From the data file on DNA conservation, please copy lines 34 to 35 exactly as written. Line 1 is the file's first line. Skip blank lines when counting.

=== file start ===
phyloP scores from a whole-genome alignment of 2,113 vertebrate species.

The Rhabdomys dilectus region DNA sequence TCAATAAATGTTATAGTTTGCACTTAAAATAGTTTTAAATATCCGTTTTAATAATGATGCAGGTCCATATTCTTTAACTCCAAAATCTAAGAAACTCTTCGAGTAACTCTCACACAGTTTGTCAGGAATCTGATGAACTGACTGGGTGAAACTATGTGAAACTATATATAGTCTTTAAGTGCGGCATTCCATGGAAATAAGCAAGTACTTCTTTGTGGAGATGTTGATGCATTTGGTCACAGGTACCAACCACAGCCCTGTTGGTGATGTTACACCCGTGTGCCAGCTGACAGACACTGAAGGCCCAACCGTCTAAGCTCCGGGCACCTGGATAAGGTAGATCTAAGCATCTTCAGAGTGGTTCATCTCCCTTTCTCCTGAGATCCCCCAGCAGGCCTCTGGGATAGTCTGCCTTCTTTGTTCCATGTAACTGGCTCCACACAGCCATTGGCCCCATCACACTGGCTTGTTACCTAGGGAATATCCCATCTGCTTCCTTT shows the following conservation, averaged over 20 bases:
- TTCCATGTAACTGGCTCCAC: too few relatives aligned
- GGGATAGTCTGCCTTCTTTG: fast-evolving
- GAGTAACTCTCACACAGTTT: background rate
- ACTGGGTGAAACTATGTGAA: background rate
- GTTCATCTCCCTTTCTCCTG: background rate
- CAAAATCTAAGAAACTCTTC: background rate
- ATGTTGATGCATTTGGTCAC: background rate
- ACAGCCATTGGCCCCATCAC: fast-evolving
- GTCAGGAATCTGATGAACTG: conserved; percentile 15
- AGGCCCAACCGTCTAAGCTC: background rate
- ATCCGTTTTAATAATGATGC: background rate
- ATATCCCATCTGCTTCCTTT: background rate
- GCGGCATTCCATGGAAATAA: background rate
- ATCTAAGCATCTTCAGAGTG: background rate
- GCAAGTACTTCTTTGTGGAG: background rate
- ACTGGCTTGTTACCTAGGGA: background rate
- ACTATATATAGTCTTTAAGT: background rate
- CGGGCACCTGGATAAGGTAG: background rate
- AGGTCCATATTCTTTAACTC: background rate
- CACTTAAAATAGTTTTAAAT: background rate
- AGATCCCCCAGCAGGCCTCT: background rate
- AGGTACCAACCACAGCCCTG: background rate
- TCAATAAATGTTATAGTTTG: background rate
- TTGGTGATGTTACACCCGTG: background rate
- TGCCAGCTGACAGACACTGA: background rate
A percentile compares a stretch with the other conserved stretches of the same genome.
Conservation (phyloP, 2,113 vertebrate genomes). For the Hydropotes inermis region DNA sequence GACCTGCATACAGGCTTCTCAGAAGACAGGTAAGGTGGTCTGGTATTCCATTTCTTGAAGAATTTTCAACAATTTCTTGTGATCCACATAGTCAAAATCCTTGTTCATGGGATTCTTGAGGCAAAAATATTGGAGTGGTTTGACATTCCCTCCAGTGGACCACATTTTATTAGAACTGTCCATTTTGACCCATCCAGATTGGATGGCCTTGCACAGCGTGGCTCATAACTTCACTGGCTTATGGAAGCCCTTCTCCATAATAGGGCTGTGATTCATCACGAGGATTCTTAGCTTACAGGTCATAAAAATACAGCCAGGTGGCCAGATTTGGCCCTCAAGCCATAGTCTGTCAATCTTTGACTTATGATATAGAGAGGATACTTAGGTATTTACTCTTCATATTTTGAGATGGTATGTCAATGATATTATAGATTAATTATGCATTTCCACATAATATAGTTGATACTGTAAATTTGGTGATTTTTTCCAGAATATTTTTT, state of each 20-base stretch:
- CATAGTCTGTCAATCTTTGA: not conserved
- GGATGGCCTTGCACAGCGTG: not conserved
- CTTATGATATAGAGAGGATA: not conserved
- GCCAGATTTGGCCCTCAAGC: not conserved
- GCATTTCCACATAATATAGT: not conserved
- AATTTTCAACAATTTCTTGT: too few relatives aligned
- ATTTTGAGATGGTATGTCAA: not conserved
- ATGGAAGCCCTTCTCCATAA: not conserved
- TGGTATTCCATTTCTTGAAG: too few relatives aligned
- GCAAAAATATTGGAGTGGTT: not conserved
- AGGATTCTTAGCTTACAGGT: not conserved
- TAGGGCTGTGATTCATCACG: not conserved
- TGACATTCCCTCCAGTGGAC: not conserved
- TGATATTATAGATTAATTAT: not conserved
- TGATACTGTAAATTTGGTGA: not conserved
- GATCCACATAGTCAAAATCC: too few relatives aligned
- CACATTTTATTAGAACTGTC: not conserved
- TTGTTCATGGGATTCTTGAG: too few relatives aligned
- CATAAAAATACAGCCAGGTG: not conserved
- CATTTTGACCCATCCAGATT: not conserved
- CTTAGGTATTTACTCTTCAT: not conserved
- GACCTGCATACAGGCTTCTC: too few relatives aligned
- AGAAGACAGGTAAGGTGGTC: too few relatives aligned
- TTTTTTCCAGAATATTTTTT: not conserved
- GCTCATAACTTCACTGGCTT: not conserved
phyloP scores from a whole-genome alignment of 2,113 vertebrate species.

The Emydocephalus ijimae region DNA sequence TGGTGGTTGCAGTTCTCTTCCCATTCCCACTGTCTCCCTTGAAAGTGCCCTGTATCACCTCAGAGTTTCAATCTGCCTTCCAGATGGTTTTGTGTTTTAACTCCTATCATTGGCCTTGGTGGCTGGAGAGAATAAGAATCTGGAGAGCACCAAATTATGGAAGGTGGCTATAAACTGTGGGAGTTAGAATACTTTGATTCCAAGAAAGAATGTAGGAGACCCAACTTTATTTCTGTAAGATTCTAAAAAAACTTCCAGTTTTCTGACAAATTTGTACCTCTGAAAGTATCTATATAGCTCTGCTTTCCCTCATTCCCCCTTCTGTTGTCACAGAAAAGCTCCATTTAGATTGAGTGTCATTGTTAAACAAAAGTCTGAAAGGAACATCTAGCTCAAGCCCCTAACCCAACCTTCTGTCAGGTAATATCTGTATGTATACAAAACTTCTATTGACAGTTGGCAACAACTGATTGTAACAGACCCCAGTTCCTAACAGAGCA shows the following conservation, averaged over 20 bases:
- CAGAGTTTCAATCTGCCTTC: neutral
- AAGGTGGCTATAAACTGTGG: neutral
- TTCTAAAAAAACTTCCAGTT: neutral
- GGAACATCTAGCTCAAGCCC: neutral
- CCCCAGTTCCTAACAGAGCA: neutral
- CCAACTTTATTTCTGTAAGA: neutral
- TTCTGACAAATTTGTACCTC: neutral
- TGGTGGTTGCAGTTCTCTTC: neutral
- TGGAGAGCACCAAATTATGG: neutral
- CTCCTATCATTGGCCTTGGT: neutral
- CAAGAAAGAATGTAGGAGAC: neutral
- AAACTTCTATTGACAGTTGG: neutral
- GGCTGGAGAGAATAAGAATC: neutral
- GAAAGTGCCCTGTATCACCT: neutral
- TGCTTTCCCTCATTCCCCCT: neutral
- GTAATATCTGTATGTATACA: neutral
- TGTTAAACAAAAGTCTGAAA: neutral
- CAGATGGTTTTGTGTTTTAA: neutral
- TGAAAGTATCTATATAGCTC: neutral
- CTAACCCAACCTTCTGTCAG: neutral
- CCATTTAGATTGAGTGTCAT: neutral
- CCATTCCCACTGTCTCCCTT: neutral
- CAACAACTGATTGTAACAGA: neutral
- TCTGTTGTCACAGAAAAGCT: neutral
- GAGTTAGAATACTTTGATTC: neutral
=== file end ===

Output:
- GCATTTCCACATAATATAGT: not conserved
- AATTTTCAACAATTTCTTGT: too few relatives aligned